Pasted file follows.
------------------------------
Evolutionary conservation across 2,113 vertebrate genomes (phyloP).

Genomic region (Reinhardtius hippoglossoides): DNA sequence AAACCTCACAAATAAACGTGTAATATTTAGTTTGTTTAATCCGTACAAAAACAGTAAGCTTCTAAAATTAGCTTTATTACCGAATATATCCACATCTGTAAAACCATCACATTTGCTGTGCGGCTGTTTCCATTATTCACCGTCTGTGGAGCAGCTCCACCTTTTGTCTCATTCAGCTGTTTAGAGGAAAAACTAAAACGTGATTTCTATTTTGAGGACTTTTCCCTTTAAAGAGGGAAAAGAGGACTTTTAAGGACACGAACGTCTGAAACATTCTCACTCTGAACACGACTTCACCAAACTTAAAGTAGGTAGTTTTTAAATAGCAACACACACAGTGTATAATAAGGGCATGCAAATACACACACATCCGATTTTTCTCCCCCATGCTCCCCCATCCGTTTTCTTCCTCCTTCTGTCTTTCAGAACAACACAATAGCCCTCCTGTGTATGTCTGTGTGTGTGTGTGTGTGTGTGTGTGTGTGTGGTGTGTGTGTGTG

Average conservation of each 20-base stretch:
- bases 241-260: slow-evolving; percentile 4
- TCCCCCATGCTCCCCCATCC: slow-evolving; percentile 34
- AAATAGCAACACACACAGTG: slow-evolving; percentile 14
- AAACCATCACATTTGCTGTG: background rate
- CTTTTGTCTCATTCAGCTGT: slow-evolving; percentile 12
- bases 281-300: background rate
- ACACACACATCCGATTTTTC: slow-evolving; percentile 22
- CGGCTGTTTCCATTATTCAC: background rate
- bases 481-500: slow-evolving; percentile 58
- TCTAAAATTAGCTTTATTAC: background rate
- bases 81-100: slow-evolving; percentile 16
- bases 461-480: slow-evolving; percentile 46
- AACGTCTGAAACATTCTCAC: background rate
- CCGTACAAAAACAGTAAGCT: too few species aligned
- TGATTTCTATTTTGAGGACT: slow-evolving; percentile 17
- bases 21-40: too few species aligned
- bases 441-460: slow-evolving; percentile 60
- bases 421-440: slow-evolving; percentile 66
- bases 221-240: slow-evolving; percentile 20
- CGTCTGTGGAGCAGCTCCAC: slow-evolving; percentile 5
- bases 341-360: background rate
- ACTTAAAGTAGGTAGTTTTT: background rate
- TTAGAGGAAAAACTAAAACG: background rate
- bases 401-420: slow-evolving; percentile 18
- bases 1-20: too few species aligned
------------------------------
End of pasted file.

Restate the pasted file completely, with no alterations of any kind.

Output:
Evolutionary conservation across 2,113 vertebrate genomes (phyloP).

Genomic region (Reinhardtius hippoglossoides): DNA sequence AAACCTCACAAATAAACGTGTAATATTTAGTTTGTTTAATCCGTACAAAAACAGTAAGCTTCTAAAATTAGCTTTATTACCGAATATATCCACATCTGTAAAACCATCACATTTGCTGTGCGGCTGTTTCCATTATTCACCGTCTGTGGAGCAGCTCCACCTTTTGTCTCATTCAGCTGTTTAGAGGAAAAACTAAAACGTGATTTCTATTTTGAGGACTTTTCCCTTTAAAGAGGGAAAAGAGGACTTTTAAGGACACGAACGTCTGAAACATTCTCACTCTGAACACGACTTCACCAAACTTAAAGTAGGTAGTTTTTAAATAGCAACACACACAGTGTATAATAAGGGCATGCAAATACACACACATCCGATTTTTCTCCCCCATGCTCCCCCATCCGTTTTCTTCCTCCTTCTGTCTTTCAGAACAACACAATAGCCCTCCTGTGTATGTCTGTGTGTGTGTGTGTGTGTGTGTGTGTGTGTGGTGTGTGTGTGTG

Average conservation of each 20-base stretch:
- bases 241-260: slow-evolving; percentile 4
- TCCCCCATGCTCCCCCATCC: slow-evolving; percentile 34
- AAATAGCAACACACACAGTG: slow-evolving; percentile 14
- AAACCATCACATTTGCTGTG: background rate
- CTTTTGTCTCATTCAGCTGT: slow-evolving; percentile 12
- bases 281-300: background rate
- ACACACACATCCGATTTTTC: slow-evolving; percentile 22
- CGGCTGTTTCCATTATTCAC: background rate
- bases 481-500: slow-evolving; percentile 58
- TCTAAAATTAGCTTTATTAC: background rate
- bases 81-100: slow-evolving; percentile 16
- bases 461-480: slow-evolving; percentile 46
- AACGTCTGAAACATTCTCAC: background rate
- CCGTACAAAAACAGTAAGCT: too few species aligned
- TGATTTCTATTTTGAGGACT: slow-evolving; percentile 17
- bases 21-40: too few species aligned
- bases 441-460: slow-evolving; percentile 60
- bases 421-440: slow-evolving; percentile 66
- bases 221-240: slow-evolving; percentile 20
- CGTCTGTGGAGCAGCTCCAC: slow-evolving; percentile 5
- bases 341-360: background rate
- ACTTAAAGTAGGTAGTTTTT: background rate
- TTAGAGGAAAAACTAAAACG: background rate
- bases 401-420: slow-evolving; percentile 18
- bases 1-20: too few species aligned